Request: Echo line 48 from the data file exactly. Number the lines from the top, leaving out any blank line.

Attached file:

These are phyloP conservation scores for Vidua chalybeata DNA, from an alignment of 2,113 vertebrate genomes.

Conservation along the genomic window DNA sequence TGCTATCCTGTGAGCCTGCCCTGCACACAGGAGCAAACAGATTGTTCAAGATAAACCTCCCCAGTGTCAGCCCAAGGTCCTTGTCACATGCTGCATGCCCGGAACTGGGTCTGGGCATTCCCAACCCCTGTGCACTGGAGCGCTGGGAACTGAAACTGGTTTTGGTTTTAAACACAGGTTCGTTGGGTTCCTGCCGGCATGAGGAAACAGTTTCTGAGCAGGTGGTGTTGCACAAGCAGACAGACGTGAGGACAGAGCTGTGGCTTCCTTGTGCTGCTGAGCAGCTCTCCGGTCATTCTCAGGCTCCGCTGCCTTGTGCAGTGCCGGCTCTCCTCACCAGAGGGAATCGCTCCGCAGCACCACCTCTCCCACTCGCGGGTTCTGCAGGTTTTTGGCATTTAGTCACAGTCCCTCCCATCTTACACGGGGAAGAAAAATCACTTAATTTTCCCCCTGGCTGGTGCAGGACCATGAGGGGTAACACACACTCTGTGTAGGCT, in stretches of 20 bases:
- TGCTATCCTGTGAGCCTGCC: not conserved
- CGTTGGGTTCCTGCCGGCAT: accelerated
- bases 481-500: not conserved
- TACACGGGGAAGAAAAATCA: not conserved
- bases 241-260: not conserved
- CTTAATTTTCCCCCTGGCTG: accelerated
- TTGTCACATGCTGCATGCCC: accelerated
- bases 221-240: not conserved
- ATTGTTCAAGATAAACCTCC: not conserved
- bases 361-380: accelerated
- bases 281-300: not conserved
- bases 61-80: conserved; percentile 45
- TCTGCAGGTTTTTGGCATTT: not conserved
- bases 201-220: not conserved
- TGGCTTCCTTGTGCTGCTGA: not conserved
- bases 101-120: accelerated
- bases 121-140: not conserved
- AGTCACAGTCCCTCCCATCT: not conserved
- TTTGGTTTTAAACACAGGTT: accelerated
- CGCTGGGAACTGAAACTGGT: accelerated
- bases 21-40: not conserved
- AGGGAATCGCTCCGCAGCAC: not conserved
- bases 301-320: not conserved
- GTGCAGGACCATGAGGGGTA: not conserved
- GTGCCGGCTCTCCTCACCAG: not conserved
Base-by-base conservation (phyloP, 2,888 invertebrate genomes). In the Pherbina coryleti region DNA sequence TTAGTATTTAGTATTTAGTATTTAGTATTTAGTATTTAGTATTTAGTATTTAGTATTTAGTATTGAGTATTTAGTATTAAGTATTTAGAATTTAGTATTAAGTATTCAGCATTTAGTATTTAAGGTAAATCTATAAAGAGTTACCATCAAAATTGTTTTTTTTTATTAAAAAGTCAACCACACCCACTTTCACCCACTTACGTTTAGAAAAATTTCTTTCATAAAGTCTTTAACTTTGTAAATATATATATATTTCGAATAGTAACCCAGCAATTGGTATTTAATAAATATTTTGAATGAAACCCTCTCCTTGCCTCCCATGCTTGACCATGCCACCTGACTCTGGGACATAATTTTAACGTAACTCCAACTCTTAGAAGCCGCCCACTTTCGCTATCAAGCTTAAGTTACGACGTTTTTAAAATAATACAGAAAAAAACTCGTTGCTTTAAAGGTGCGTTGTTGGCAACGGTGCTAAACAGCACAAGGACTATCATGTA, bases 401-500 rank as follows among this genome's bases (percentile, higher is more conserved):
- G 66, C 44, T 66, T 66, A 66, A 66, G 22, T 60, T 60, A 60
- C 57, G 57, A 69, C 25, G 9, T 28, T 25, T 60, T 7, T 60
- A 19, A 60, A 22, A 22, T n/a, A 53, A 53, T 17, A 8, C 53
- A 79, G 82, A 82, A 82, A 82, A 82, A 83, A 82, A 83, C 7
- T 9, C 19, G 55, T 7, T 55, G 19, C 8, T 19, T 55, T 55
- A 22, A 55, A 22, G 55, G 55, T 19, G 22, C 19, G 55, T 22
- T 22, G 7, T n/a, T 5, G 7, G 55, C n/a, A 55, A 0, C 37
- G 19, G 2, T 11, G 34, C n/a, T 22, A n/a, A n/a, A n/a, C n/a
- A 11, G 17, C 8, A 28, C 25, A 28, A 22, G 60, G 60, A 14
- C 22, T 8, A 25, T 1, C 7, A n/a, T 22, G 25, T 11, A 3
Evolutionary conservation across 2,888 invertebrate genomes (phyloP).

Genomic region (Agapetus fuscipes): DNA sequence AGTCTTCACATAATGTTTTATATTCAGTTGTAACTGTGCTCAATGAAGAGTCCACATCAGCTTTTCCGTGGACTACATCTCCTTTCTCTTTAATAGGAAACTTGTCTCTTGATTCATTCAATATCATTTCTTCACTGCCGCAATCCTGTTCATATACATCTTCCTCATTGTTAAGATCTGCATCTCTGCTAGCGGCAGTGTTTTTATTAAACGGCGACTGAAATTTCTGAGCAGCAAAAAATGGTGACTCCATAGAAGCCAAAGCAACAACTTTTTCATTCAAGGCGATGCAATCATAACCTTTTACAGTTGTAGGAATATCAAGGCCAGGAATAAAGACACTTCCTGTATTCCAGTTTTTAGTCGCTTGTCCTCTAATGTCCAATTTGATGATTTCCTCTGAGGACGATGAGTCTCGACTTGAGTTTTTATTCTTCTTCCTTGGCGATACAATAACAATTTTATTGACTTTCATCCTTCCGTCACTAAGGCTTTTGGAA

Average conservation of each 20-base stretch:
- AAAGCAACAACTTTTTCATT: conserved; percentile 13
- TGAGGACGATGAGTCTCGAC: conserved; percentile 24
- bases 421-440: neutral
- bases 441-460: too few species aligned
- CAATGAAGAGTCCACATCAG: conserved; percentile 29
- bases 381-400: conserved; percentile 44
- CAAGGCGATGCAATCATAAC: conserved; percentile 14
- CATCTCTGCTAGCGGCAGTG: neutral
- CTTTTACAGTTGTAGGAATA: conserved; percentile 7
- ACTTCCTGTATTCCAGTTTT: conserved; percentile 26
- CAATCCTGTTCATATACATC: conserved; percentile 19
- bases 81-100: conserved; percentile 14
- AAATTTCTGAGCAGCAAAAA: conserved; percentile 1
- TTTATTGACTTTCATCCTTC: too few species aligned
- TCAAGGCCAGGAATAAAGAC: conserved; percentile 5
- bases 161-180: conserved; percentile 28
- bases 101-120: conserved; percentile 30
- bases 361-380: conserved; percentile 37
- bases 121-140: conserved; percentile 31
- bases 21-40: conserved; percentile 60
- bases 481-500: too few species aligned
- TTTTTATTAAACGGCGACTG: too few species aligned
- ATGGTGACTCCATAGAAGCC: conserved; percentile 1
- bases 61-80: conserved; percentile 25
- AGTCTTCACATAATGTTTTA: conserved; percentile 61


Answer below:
- CAAGGCGATGCAATCATAAC: conserved; percentile 14